Fred Hill, Darkroom Soldier

darkroom_soldierYesterday I had the distinct pleasure of hearing Fred Hill, a 94-year-old local photographic legend, talk about his long image-making career, with particular focus on his World War II stint as a military Pacific theater war-zone photographer.  To quote commentary on 

Between October 1943 and October 1945, Fred Hill served as a Photo Lab Chief assigned to the 17th PRS, 5th Air Force in the Southwest Pacific. Working in sometimes crude darkrooms, he helped process thousands of photos needed by 5th AF commanders in mission planning and battle damage assessment. During that time Hill, a pre-war photographer, also took hundreds of photos showing life in the Pacific Theater and wrote dozens of letters describing those events to his wife.

DSCN5157I got a chance to exchange memories of Ansel Adams with Fred, as he was a student of Adams in San Francisco immediately following the war in 1946, whereas I had studied briefly with Ansel at Yosemite in the early 70s.

In his gracious and good-humored manner, Fred told of how his mother had taught him photography as a young child (and even had her camera on display, along with some of the other cameras — except for his large format view cameras — used throughout his career).  He described in vivid detail his wartime adventures, mostly in the darkroom, and told of how he used, for his personal photo work, scrap negative  ends from large-format aerial photography rolls mounted on B-25 bombers and other aircraft.  Along with Fred’s own work spanning over eighty years of civilian and military activity, two books published of his work were available (see more info here), as well as a large selection of historical documentary work done by various photographers of  local scenes mostly over the first half of the 20th century but maintained and printed by Fred.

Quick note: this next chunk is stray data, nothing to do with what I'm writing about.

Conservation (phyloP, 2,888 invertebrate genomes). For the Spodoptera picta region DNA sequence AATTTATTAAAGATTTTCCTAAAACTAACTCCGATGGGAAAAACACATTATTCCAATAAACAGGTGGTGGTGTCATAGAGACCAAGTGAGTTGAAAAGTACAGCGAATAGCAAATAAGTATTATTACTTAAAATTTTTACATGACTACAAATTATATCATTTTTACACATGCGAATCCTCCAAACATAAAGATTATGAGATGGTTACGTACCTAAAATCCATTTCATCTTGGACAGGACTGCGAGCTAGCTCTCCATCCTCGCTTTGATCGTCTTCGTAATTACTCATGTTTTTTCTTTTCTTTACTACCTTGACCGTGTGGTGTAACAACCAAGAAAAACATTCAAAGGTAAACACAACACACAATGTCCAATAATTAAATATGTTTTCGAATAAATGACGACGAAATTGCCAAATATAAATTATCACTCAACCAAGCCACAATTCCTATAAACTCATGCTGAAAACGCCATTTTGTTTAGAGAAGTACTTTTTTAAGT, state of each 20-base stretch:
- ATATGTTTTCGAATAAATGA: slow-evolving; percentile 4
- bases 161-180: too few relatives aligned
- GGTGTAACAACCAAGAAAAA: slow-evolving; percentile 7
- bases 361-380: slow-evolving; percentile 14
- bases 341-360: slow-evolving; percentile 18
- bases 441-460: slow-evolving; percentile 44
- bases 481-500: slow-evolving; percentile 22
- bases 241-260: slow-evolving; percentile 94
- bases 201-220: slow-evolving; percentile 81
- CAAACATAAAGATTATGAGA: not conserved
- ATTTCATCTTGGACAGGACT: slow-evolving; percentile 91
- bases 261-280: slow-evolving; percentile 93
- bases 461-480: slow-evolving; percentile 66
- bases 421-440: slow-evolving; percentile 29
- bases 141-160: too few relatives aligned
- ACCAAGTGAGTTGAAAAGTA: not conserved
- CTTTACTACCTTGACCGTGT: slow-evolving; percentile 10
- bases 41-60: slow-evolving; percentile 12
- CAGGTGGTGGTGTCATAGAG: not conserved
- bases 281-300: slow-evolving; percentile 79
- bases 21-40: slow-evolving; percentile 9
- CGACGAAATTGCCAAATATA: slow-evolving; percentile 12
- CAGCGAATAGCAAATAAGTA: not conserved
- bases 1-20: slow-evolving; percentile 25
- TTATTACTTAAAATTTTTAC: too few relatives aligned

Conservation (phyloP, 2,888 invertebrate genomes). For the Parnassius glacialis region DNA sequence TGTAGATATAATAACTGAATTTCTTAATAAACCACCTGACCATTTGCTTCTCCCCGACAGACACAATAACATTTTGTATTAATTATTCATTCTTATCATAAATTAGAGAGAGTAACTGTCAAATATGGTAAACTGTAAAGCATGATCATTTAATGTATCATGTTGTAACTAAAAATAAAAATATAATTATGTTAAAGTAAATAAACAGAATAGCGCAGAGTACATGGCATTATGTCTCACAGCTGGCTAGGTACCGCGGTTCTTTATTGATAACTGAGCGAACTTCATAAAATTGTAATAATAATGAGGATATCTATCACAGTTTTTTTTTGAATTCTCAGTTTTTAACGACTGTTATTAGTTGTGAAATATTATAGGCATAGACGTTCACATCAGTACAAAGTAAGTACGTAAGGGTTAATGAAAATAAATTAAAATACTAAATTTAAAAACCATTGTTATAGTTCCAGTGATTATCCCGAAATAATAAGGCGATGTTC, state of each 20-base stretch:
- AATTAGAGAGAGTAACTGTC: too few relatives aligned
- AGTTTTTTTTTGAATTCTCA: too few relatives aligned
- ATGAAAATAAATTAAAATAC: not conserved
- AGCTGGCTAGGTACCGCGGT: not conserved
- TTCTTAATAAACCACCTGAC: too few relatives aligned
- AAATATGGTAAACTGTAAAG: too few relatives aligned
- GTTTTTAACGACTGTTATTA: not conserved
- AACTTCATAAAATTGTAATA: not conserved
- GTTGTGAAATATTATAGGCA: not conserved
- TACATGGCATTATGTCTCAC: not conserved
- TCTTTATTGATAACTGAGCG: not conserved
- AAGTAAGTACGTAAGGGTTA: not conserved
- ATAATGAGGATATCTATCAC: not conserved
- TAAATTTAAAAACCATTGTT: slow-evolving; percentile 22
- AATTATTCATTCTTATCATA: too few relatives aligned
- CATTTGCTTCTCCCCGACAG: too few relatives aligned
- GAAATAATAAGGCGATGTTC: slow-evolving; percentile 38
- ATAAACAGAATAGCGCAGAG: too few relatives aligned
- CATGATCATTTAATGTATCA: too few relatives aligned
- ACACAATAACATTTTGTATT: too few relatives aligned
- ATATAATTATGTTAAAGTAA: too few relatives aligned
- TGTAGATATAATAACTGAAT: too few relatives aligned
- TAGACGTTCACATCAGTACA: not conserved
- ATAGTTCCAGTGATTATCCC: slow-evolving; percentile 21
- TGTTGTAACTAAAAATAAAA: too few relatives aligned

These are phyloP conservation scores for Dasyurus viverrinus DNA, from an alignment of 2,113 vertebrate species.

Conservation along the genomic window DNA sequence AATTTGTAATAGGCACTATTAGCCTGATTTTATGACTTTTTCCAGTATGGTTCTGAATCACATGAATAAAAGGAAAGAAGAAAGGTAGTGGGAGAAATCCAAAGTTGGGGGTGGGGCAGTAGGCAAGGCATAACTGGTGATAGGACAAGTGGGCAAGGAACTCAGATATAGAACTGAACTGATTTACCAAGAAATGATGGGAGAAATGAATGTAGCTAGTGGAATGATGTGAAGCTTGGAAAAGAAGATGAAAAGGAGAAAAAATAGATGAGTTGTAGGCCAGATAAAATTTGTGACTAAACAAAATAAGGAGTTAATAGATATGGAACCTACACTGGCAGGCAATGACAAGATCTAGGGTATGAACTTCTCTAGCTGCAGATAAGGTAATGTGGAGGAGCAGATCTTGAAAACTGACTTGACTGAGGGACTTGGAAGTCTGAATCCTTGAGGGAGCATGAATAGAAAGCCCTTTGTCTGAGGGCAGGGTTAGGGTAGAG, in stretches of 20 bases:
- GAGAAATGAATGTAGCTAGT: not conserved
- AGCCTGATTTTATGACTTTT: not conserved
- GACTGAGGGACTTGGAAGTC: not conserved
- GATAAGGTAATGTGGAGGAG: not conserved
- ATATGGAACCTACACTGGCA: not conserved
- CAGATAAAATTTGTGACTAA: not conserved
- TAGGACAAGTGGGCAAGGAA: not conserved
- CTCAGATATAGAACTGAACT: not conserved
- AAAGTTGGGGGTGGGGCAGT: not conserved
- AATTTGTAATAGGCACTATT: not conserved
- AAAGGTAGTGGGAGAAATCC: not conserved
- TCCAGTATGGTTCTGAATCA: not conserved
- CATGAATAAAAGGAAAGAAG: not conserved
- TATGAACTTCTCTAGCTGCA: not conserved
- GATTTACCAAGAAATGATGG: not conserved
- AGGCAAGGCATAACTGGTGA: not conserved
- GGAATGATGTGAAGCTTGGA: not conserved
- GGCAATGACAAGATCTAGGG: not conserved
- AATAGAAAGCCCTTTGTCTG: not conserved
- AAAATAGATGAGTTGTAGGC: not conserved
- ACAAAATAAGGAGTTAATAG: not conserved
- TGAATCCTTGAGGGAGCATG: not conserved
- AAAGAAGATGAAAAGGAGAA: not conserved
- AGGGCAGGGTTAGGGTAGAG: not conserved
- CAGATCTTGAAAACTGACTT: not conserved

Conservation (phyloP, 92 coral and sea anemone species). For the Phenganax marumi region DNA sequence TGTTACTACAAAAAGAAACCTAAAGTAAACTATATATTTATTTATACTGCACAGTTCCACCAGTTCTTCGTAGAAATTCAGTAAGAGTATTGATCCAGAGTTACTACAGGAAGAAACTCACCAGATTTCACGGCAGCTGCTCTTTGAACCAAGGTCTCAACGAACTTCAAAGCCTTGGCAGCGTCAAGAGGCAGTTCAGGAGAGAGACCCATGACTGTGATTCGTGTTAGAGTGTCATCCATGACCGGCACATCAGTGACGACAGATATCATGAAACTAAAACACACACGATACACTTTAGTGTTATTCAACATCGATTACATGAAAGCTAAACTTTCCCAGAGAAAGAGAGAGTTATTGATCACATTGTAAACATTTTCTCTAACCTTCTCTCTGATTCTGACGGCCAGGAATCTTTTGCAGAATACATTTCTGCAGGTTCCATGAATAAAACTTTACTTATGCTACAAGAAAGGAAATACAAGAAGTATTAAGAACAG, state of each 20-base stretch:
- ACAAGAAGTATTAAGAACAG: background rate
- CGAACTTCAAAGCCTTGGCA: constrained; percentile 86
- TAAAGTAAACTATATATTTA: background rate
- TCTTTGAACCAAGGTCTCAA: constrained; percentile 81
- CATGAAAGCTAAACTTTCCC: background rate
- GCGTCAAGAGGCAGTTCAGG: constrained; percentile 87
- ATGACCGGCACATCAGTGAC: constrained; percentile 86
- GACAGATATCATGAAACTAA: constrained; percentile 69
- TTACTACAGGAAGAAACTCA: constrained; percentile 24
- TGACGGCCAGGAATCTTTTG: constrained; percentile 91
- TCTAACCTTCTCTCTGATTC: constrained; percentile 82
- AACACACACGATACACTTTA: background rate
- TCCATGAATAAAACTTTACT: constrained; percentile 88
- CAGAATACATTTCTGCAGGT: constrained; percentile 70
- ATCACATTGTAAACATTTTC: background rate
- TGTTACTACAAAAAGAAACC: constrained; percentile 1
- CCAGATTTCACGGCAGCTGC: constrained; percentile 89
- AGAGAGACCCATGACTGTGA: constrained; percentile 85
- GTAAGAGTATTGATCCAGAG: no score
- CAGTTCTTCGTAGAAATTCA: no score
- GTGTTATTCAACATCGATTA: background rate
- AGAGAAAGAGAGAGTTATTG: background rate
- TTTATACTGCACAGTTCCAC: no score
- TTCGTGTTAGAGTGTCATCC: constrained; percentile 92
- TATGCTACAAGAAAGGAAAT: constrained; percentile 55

Fred’s work will be exhibited through February 28 at the Union County Art & Culture Center.

And one of the crowd favorites was a photo of Fred as a young serviceman in his combat zone station with Jocko, a squadron mascot, astride his back, included below. 

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